As I discussed in a previous post where I talked about treating standing as a skill, I realize that few of us experience much of a challenge in maintaining a neutral position while standing, or even as we vary our upright position. Understanding and advancing your movement ability happens best under a stressor or stimulus, so it helps to challenge the neutral spinal position by introducing simple demands on movement control. As your spine changes orientation in space, it is affected by gravity, and this seems like a natural challenge to start with. Simply changing your position in relation to the ground, such as lying down on your back, adds a controlled challenge.
Getting into the hollow body position is hard for some people and easy for others. Regardless of where you fall, if you hold the hollow body position at peak tension, you will quickly fatigue and have to come out of it. Your goal is to be able to hold this position stable for as long as possible. A simple test is to see how little muscular tension you can use while maintaining the structure of the hollow body position. When I test this important concept of consciously changing the amount of muscular tension required to hold this shape, people start shaking. This shake is a flinch response that will be described after I go over the following hollow body progression.
Hollow body progression
1. Lie on your back with your knees tucked in toward your chest, with your arms flat to the ground.
2. In the same tuck position, extend your arms straight out in front of you.
3. Extend one leg, keeping the other leg bent.
4. Extend both legs so that they are completely straight, with your feet together and your toes pointed.
5. Bring your arms overhead. This is the hollow body position.
The lumbar spine, which is the segment that connects your upper body to your lower body, is the most important part of the spine to address in movement control for adults. The cervical spine, which controls your neck, is the most important part of the spine to keep in mind for infants. The lumbar spine is dedicated to motor control, and the cervical spine to proprioception and orientation in space.
Why pointed toes? Pointed toes are a common expression in gymnastics, but that expression has a greater meaning than simple aesthetics. Pointing your toes is an expression of pushing, which your body is wired to do to create tension and movement. A simple question I like to ask is: If your car breaks down or runs out of gas and you have to move it off the road with your own body, do you push it or pull it? Obviously, you are going to push it. There are many reasons for this from an anatomical or structural perspective, but in terms of movement control, it is because elongating the nervous system creates more tension in the body and allows for a greater application of force. If you watch someone jump, you see her push away from the ground with her legs, and as she pushes off, you see her hips and knees extend, followed by her feet pointing away from her body as an expression of finishing the push and reaching the full potential of mechanical work output through range of motion and muscular tension from the point of extension.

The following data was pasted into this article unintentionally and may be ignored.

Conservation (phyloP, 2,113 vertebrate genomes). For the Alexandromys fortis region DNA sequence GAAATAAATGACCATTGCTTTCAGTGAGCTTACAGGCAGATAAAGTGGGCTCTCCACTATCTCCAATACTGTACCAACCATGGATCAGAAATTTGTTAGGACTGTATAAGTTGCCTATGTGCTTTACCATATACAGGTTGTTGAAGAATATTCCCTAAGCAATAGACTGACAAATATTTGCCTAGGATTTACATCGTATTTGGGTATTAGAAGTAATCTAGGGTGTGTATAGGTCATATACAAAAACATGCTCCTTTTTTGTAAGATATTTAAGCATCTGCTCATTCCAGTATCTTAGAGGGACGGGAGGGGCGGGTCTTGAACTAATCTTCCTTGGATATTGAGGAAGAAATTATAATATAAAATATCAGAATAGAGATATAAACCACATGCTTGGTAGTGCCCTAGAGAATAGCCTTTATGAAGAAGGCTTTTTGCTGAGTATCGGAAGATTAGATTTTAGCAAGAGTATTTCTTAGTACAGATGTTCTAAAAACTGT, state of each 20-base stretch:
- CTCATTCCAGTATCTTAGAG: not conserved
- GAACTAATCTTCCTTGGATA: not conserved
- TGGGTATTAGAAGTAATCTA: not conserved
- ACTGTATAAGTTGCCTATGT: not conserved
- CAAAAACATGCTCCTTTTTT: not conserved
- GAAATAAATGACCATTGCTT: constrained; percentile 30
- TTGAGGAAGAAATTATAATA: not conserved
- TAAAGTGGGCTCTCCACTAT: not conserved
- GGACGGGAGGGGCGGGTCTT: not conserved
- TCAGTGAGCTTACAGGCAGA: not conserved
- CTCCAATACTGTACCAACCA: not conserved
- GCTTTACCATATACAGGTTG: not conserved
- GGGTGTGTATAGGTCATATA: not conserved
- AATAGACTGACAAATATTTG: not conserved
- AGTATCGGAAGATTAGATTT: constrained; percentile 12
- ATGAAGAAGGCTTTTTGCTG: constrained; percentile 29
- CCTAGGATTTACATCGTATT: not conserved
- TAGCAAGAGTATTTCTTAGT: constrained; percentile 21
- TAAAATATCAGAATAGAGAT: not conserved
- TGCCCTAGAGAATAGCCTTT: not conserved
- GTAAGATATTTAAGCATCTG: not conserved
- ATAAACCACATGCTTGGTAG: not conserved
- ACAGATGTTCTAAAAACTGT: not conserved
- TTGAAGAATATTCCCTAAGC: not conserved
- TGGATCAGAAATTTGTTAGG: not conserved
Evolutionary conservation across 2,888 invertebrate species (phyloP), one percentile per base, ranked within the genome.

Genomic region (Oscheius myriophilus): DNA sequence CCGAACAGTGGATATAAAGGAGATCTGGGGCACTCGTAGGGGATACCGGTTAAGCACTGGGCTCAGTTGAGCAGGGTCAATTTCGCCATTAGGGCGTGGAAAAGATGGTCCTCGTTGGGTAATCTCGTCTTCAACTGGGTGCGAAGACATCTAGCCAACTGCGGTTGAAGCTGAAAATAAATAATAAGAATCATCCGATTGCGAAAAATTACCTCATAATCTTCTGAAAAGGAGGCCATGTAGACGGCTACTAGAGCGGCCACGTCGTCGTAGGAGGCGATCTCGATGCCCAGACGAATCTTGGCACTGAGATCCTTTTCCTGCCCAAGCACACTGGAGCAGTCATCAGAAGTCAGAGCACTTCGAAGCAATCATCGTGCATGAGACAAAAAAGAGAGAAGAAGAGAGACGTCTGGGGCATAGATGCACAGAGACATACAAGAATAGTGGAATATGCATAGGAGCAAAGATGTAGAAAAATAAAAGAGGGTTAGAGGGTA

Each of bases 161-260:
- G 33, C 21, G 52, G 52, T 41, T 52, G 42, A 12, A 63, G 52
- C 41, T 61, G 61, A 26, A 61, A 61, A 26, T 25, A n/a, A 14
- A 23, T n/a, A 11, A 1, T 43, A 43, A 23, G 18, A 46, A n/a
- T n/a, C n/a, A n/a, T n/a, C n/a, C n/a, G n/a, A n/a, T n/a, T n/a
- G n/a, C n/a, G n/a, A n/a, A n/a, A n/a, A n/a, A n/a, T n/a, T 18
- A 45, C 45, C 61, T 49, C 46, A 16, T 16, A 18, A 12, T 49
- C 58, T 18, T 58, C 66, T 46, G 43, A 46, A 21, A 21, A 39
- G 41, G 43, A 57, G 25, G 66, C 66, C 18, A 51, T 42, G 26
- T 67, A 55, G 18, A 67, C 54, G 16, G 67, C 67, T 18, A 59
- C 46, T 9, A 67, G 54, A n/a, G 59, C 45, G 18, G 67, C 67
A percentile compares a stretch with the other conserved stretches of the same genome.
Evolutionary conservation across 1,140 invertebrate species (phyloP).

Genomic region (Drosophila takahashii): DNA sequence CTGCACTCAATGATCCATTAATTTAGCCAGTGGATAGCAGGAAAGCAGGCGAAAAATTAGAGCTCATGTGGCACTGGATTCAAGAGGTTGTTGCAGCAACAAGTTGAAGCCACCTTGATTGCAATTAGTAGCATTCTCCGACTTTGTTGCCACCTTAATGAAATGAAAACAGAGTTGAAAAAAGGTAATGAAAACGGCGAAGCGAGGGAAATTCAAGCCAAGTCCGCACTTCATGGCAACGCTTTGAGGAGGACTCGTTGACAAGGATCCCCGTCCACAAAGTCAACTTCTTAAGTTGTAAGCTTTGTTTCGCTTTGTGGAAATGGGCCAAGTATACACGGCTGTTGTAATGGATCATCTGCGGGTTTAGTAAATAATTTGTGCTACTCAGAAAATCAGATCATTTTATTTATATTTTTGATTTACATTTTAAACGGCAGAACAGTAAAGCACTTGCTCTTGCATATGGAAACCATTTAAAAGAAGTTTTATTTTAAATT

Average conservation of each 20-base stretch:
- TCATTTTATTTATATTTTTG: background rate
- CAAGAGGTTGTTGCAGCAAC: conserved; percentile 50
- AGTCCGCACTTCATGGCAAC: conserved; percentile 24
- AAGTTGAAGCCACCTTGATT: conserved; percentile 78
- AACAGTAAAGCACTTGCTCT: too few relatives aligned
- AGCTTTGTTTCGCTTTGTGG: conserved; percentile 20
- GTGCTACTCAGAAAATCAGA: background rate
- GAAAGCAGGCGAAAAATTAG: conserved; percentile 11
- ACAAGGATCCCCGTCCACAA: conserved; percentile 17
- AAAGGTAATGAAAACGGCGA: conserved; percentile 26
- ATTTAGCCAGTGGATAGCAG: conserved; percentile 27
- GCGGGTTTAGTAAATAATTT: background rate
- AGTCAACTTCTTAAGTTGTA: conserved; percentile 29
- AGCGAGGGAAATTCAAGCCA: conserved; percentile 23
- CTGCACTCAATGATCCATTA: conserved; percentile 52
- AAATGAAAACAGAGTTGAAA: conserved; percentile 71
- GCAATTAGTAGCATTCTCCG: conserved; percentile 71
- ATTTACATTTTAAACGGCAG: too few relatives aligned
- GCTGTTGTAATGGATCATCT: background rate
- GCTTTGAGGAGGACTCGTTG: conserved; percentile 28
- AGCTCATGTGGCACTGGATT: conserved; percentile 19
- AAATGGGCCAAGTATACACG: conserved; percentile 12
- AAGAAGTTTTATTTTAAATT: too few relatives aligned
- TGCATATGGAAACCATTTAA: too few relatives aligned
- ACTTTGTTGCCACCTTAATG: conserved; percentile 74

The order in which you get into positions is quite important to the story of movement control. It is referred to as loading order, or the order of adding load to a movement by changing your position without adding an external load like a barbell in order to get to the final position (or often the starting position). In the hollow body progression, you load up your spine by bringing your legs and arms in first. This creates muscular tension around your abdominal area but no stress around your lumbar spine. As you drop your legs down, you steadily increase the amount of pull on your hips, which increases the muscular tension around your lumbar spine. This increased lumbar spine tension requires a compensatory increase in abdominal tension to maintain the neutral position. The same thing happens as you move your arms to your ears, but on a much smaller scale due to the size and length of your arms in relation to your legs.